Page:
Throughout the year, the council’s ranger service team runs a variety of activities and events in the borough’s parks and greenspace. You can find out more by visiting: www.cheshireeast.gov.uk and searching for ‘ranger service’.

If you want to get out and explore on your bike, make sure you wrap up warm and take your bike for a health check to test that the tyres are in good condition. You should always wear reflective clothing and use bike lights and reflectors.

If you need support to live a healthier lifestyle, the One You Cheshire East service is available. This includes information, advice and free services to help residents to eat well, drink less alcohol, move more, lose weight and be smoke free. More information can be found by visiting: www.oneyoucheshireeast.org or calling 0808 1643 202.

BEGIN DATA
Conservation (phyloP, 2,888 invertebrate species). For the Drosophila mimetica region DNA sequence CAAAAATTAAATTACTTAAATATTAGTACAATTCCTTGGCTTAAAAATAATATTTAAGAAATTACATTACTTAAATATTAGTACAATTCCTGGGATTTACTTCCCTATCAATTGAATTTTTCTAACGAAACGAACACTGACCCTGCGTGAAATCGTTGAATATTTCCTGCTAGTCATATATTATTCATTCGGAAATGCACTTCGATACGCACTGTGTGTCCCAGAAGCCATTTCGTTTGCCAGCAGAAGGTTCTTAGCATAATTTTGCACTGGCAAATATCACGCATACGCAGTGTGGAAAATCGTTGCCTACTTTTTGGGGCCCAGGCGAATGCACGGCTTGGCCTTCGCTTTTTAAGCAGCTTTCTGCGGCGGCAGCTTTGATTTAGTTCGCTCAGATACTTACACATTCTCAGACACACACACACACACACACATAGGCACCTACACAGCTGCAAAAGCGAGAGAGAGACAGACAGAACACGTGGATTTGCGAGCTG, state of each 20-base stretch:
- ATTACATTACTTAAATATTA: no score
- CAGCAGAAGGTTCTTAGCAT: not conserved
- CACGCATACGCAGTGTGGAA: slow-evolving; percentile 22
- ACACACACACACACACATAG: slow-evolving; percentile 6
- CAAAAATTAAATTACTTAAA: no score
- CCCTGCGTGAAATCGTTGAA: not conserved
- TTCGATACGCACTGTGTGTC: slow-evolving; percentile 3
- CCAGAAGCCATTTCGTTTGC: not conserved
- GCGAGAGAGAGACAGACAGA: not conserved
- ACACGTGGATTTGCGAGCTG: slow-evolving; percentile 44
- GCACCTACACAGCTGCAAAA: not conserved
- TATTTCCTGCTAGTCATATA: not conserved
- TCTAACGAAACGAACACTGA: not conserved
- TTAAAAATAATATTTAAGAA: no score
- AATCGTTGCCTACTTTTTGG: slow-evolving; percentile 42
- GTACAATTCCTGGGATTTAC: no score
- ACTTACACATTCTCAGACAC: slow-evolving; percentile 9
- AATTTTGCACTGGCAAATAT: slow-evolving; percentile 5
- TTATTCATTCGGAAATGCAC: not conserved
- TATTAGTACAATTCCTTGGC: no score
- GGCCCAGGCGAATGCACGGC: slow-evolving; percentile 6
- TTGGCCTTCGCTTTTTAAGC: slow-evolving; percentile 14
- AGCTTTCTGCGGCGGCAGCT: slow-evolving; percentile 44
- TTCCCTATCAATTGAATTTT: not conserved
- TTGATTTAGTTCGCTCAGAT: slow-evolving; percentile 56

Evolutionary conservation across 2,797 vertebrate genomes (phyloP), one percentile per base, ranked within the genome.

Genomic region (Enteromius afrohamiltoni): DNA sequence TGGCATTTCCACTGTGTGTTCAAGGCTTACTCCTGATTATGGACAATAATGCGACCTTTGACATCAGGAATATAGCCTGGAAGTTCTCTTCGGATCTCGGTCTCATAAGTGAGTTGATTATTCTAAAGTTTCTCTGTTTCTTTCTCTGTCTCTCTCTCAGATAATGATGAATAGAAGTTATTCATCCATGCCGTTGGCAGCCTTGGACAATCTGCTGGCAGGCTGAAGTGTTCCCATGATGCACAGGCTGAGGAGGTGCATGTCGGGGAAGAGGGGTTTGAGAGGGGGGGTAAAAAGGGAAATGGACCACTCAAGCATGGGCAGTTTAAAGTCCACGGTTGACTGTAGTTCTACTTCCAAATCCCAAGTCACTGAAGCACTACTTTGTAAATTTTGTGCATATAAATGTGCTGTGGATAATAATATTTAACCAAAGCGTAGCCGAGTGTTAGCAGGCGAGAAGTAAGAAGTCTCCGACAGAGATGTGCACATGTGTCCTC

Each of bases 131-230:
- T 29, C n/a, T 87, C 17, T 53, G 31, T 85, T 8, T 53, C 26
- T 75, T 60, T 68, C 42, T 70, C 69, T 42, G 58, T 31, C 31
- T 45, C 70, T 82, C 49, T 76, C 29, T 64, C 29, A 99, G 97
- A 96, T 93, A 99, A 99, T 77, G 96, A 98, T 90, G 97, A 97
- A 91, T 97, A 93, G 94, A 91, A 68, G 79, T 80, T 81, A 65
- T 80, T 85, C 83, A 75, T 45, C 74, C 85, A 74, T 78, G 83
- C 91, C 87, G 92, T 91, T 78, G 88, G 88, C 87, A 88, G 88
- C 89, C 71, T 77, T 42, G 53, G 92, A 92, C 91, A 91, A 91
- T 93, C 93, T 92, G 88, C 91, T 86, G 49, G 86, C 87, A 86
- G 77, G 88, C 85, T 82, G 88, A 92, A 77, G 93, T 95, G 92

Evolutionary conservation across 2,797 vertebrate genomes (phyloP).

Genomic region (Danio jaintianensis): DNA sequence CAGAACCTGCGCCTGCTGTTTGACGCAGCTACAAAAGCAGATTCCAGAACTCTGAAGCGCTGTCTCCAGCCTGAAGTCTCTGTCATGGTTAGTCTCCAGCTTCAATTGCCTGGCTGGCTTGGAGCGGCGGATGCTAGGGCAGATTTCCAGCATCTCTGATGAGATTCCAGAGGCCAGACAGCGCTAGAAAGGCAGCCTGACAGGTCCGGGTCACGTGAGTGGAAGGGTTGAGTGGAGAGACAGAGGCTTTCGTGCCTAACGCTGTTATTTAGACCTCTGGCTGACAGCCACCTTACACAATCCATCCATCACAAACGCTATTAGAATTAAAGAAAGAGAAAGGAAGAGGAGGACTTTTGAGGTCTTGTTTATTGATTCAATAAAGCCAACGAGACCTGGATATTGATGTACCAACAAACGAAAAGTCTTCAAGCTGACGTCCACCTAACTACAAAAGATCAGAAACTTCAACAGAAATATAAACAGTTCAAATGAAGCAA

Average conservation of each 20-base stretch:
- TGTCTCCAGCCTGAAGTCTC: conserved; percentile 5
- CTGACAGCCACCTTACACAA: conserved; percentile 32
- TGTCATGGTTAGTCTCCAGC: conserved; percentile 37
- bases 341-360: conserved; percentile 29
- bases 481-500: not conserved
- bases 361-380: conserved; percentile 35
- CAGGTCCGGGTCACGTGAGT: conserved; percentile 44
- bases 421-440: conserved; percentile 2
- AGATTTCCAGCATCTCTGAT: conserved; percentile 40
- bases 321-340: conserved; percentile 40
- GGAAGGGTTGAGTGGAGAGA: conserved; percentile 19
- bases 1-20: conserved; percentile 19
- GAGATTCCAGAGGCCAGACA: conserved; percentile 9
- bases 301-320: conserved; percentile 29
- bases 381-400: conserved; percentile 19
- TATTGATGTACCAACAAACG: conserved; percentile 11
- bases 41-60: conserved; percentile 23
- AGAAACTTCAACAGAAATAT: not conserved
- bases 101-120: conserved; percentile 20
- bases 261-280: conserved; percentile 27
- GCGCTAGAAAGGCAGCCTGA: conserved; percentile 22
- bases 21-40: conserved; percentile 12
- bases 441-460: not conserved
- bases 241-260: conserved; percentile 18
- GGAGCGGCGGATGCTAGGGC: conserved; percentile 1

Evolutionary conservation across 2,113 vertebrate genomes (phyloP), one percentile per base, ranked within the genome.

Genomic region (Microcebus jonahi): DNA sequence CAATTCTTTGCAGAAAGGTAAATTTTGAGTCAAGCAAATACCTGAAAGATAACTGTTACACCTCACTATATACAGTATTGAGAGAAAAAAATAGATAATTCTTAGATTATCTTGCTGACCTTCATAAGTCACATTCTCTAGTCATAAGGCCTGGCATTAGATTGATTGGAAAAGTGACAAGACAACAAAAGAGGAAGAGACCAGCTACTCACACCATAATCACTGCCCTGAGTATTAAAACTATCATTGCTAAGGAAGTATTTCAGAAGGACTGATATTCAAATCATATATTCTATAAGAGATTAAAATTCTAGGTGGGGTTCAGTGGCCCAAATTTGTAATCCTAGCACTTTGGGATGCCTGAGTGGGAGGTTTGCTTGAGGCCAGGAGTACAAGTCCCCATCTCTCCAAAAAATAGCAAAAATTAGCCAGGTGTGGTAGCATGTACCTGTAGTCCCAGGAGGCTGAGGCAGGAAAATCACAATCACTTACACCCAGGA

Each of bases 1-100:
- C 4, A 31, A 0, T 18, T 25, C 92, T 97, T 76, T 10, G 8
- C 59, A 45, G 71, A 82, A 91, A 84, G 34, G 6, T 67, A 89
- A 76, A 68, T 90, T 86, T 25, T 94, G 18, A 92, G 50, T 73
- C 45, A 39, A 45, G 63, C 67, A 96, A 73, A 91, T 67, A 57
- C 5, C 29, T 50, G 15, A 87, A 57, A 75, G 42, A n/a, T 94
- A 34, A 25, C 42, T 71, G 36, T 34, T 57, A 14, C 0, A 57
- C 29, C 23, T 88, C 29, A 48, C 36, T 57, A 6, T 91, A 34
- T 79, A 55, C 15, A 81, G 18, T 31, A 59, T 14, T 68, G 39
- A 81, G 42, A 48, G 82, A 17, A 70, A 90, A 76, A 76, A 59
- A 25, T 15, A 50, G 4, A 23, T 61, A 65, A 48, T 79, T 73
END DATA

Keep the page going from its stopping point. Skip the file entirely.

For further winter-related advice, visit: www.cheshireeast.gov.uk/livewell and scroll down to the winter wellbeing section. Advice can also be found on the council’s Facebook page: www.facebook.com/cheshireeastcouncil and on Twitter: @CheshireEast

Details of events taking place near you, which can help you to keep active, can also be found via www.cheshireeast.gov.uk/livewell and by clicking on the community activities tab.

Residents can help friends and neighbours, who do not have internet access, by downloading and printing off information from the website and giving it to them.

Macclesfield food operator convicted


A Macclesfield food operator has been prosecuted on two charges relating to food hygiene offences.

Abdul Sami Nazari, 37, of Sefton Road, Sale, a food business operator who runs Chicken@Gios and Gio’s Pizza, two neighbouring food business on Sunderland Street, in Macclesfield, was convicted at Crewe Magistrates Court for the offences.